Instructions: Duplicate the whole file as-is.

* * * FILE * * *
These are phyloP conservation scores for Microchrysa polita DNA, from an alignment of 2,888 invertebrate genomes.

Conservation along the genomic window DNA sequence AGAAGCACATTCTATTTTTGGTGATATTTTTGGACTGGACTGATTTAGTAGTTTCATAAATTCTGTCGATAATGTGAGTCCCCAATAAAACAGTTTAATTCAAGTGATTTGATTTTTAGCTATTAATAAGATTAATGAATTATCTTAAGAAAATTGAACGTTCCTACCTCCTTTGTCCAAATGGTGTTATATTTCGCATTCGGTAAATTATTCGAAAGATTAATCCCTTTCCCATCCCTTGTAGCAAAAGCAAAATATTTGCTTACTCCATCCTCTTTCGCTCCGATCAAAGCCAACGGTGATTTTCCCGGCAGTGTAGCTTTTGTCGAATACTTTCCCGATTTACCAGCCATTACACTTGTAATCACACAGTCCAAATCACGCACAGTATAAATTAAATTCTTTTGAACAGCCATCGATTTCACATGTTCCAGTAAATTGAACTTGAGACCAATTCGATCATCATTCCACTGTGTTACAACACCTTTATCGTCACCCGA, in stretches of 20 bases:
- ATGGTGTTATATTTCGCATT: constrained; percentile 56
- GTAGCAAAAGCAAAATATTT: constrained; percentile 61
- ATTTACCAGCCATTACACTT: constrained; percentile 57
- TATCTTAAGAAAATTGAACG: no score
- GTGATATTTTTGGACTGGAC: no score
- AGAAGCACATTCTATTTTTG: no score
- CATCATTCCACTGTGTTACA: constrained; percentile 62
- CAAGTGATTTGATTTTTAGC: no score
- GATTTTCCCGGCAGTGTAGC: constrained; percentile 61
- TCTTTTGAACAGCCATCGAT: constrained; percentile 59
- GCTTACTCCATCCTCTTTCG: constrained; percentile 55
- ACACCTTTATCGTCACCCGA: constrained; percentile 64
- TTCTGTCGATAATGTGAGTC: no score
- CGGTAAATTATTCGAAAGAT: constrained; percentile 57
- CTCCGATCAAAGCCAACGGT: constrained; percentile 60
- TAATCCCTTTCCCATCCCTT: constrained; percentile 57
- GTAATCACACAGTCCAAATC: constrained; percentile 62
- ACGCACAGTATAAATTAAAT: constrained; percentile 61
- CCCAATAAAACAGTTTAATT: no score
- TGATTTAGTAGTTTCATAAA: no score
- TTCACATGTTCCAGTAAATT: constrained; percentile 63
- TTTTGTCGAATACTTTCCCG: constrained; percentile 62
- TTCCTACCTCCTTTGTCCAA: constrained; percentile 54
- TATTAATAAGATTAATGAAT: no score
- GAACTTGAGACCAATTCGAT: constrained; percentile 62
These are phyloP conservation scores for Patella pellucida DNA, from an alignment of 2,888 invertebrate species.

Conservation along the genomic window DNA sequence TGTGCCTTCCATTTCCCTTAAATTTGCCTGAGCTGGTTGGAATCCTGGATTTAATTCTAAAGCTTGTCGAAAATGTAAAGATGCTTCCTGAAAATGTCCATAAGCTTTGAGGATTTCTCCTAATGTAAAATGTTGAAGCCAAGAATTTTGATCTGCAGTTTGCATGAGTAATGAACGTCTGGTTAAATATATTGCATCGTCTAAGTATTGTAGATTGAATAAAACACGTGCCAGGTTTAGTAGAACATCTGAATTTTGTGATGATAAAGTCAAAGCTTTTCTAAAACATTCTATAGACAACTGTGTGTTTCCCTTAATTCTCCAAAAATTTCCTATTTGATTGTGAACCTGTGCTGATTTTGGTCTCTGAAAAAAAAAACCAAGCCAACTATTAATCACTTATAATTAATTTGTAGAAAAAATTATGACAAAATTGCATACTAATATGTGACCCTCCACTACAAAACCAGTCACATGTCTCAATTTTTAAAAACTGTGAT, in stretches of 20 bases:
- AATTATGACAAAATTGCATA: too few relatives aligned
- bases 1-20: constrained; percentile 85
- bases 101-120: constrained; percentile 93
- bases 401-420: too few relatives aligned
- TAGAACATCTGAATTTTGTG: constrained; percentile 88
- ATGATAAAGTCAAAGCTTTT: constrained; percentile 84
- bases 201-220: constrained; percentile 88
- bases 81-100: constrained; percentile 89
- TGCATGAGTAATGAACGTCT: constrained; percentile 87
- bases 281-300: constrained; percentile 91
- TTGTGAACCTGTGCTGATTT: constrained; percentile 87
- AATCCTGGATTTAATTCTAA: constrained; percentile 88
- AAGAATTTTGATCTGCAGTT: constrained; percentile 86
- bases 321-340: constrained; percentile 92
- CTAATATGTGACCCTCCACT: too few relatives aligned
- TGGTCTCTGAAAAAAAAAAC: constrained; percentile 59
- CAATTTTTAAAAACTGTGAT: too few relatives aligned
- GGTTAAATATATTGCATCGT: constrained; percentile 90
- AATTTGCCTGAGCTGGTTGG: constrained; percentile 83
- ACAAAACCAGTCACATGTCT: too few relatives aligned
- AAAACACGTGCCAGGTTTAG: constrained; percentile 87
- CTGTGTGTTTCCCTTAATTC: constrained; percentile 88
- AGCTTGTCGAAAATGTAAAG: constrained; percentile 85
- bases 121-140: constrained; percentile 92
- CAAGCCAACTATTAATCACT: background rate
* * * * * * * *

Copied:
These are phyloP conservation scores for Microchrysa polita DNA, from an alignment of 2,888 invertebrate genomes.

Conservation along the genomic window DNA sequence AGAAGCACATTCTATTTTTGGTGATATTTTTGGACTGGACTGATTTAGTAGTTTCATAAATTCTGTCGATAATGTGAGTCCCCAATAAAACAGTTTAATTCAAGTGATTTGATTTTTAGCTATTAATAAGATTAATGAATTATCTTAAGAAAATTGAACGTTCCTACCTCCTTTGTCCAAATGGTGTTATATTTCGCATTCGGTAAATTATTCGAAAGATTAATCCCTTTCCCATCCCTTGTAGCAAAAGCAAAATATTTGCTTACTCCATCCTCTTTCGCTCCGATCAAAGCCAACGGTGATTTTCCCGGCAGTGTAGCTTTTGTCGAATACTTTCCCGATTTACCAGCCATTACACTTGTAATCACACAGTCCAAATCACGCACAGTATAAATTAAATTCTTTTGAACAGCCATCGATTTCACATGTTCCAGTAAATTGAACTTGAGACCAATTCGATCATCATTCCACTGTGTTACAACACCTTTATCGTCACCCGA, in stretches of 20 bases:
- ATGGTGTTATATTTCGCATT: constrained; percentile 56
- GTAGCAAAAGCAAAATATTT: constrained; percentile 61
- ATTTACCAGCCATTACACTT: constrained; percentile 57
- TATCTTAAGAAAATTGAACG: no score
- GTGATATTTTTGGACTGGAC: no score
- AGAAGCACATTCTATTTTTG: no score
- CATCATTCCACTGTGTTACA: constrained; percentile 62
- CAAGTGATTTGATTTTTAGC: no score
- GATTTTCCCGGCAGTGTAGC: constrained; percentile 61
- TCTTTTGAACAGCCATCGAT: constrained; percentile 59
- GCTTACTCCATCCTCTTTCG: constrained; percentile 55
- ACACCTTTATCGTCACCCGA: constrained; percentile 64
- TTCTGTCGATAATGTGAGTC: no score
- CGGTAAATTATTCGAAAGAT: constrained; percentile 57
- CTCCGATCAAAGCCAACGGT: constrained; percentile 60
- TAATCCCTTTCCCATCCCTT: constrained; percentile 57
- GTAATCACACAGTCCAAATC: constrained; percentile 62
- ACGCACAGTATAAATTAAAT: constrained; percentile 61
- CCCAATAAAACAGTTTAATT: no score
- TGATTTAGTAGTTTCATAAA: no score
- TTCACATGTTCCAGTAAATT: constrained; percentile 63
- TTTTGTCGAATACTTTCCCG: constrained; percentile 62
- TTCCTACCTCCTTTGTCCAA: constrained; percentile 54
- TATTAATAAGATTAATGAAT: no score
- GAACTTGAGACCAATTCGAT: constrained; percentile 62
These are phyloP conservation scores for Patella pellucida DNA, from an alignment of 2,888 invertebrate species.

Conservation along the genomic window DNA sequence TGTGCCTTCCATTTCCCTTAAATTTGCCTGAGCTGGTTGGAATCCTGGATTTAATTCTAAAGCTTGTCGAAAATGTAAAGATGCTTCCTGAAAATGTCCATAAGCTTTGAGGATTTCTCCTAATGTAAAATGTTGAAGCCAAGAATTTTGATCTGCAGTTTGCATGAGTAATGAACGTCTGGTTAAATATATTGCATCGTCTAAGTATTGTAGATTGAATAAAACACGTGCCAGGTTTAGTAGAACATCTGAATTTTGTGATGATAAAGTCAAAGCTTTTCTAAAACATTCTATAGACAACTGTGTGTTTCCCTTAATTCTCCAAAAATTTCCTATTTGATTGTGAACCTGTGCTGATTTTGGTCTCTGAAAAAAAAAACCAAGCCAACTATTAATCACTTATAATTAATTTGTAGAAAAAATTATGACAAAATTGCATACTAATATGTGACCCTCCACTACAAAACCAGTCACATGTCTCAATTTTTAAAAACTGTGAT, in stretches of 20 bases:
- AATTATGACAAAATTGCATA: too few relatives aligned
- bases 1-20: constrained; percentile 85
- bases 101-120: constrained; percentile 93
- bases 401-420: too few relatives aligned
- TAGAACATCTGAATTTTGTG: constrained; percentile 88
- ATGATAAAGTCAAAGCTTTT: constrained; percentile 84
- bases 201-220: constrained; percentile 88
- bases 81-100: constrained; percentile 89
- TGCATGAGTAATGAACGTCT: constrained; percentile 87
- bases 281-300: constrained; percentile 91
- TTGTGAACCTGTGCTGATTT: constrained; percentile 87
- AATCCTGGATTTAATTCTAA: constrained; percentile 88
- AAGAATTTTGATCTGCAGTT: constrained; percentile 86
- bases 321-340: constrained; percentile 92
- CTAATATGTGACCCTCCACT: too few relatives aligned
- TGGTCTCTGAAAAAAAAAAC: constrained; percentile 59
- CAATTTTTAAAAACTGTGAT: too few relatives aligned
- GGTTAAATATATTGCATCGT: constrained; percentile 90
- AATTTGCCTGAGCTGGTTGG: constrained; percentile 83
- ACAAAACCAGTCACATGTCT: too few relatives aligned
- AAAACACGTGCCAGGTTTAG: constrained; percentile 87
- CTGTGTGTTTCCCTTAATTC: constrained; percentile 88
- AGCTTGTCGAAAATGTAAAG: constrained; percentile 85
- bases 121-140: constrained; percentile 92
- CAAGCCAACTATTAATCACT: background rate